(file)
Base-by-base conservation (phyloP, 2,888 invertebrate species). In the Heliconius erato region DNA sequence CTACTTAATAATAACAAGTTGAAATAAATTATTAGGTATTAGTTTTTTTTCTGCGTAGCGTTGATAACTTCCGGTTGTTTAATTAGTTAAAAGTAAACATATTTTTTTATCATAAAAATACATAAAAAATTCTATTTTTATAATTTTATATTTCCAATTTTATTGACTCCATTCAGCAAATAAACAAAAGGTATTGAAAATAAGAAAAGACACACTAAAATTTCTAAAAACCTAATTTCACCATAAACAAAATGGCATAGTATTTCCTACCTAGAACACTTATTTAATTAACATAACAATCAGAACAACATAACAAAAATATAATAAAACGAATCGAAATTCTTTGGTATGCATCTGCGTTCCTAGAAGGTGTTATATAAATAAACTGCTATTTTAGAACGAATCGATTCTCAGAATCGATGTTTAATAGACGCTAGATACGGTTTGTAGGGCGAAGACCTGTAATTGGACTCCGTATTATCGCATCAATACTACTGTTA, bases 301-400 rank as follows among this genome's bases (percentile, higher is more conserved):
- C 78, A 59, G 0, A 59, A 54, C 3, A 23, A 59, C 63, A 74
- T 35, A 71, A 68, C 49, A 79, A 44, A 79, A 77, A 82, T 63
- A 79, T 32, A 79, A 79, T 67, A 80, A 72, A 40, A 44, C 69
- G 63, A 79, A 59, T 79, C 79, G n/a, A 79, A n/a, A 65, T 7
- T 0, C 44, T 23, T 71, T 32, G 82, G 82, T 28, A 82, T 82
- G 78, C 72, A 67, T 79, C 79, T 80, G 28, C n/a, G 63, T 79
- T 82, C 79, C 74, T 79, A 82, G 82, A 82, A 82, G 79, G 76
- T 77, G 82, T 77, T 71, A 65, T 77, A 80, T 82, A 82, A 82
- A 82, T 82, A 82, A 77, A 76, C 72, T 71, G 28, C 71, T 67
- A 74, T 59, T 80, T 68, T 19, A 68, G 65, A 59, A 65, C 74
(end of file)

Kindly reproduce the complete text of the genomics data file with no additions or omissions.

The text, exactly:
Base-by-base conservation (phyloP, 2,888 invertebrate species). In the Heliconius erato region DNA sequence CTACTTAATAATAACAAGTTGAAATAAATTATTAGGTATTAGTTTTTTTTCTGCGTAGCGTTGATAACTTCCGGTTGTTTAATTAGTTAAAAGTAAACATATTTTTTTATCATAAAAATACATAAAAAATTCTATTTTTATAATTTTATATTTCCAATTTTATTGACTCCATTCAGCAAATAAACAAAAGGTATTGAAAATAAGAAAAGACACACTAAAATTTCTAAAAACCTAATTTCACCATAAACAAAATGGCATAGTATTTCCTACCTAGAACACTTATTTAATTAACATAACAATCAGAACAACATAACAAAAATATAATAAAACGAATCGAAATTCTTTGGTATGCATCTGCGTTCCTAGAAGGTGTTATATAAATAAACTGCTATTTTAGAACGAATCGATTCTCAGAATCGATGTTTAATAGACGCTAGATACGGTTTGTAGGGCGAAGACCTGTAATTGGACTCCGTATTATCGCATCAATACTACTGTTA, bases 301-400 rank as follows among this genome's bases (percentile, higher is more conserved):
- C 78, A 59, G 0, A 59, A 54, C 3, A 23, A 59, C 63, A 74
- T 35, A 71, A 68, C 49, A 79, A 44, A 79, A 77, A 82, T 63
- A 79, T 32, A 79, A 79, T 67, A 80, A 72, A 40, A 44, C 69
- G 63, A 79, A 59, T 79, C 79, G n/a, A 79, A n/a, A 65, T 7
- T 0, C 44, T 23, T 71, T 32, G 82, G 82, T 28, A 82, T 82
- G 78, C 72, A 67, T 79, C 79, T 80, G 28, C n/a, G 63, T 79
- T 82, C 79, C 74, T 79, A 82, G 82, A 82, A 82, G 79, G 76
- T 77, G 82, T 77, T 71, A 65, T 77, A 80, T 82, A 82, A 82
- A 82, T 82, A 82, A 77, A 76, C 72, T 71, G 28, C 71, T 67
- A 74, T 59, T 80, T 68, T 19, A 68, G 65, A 59, A 65, C 74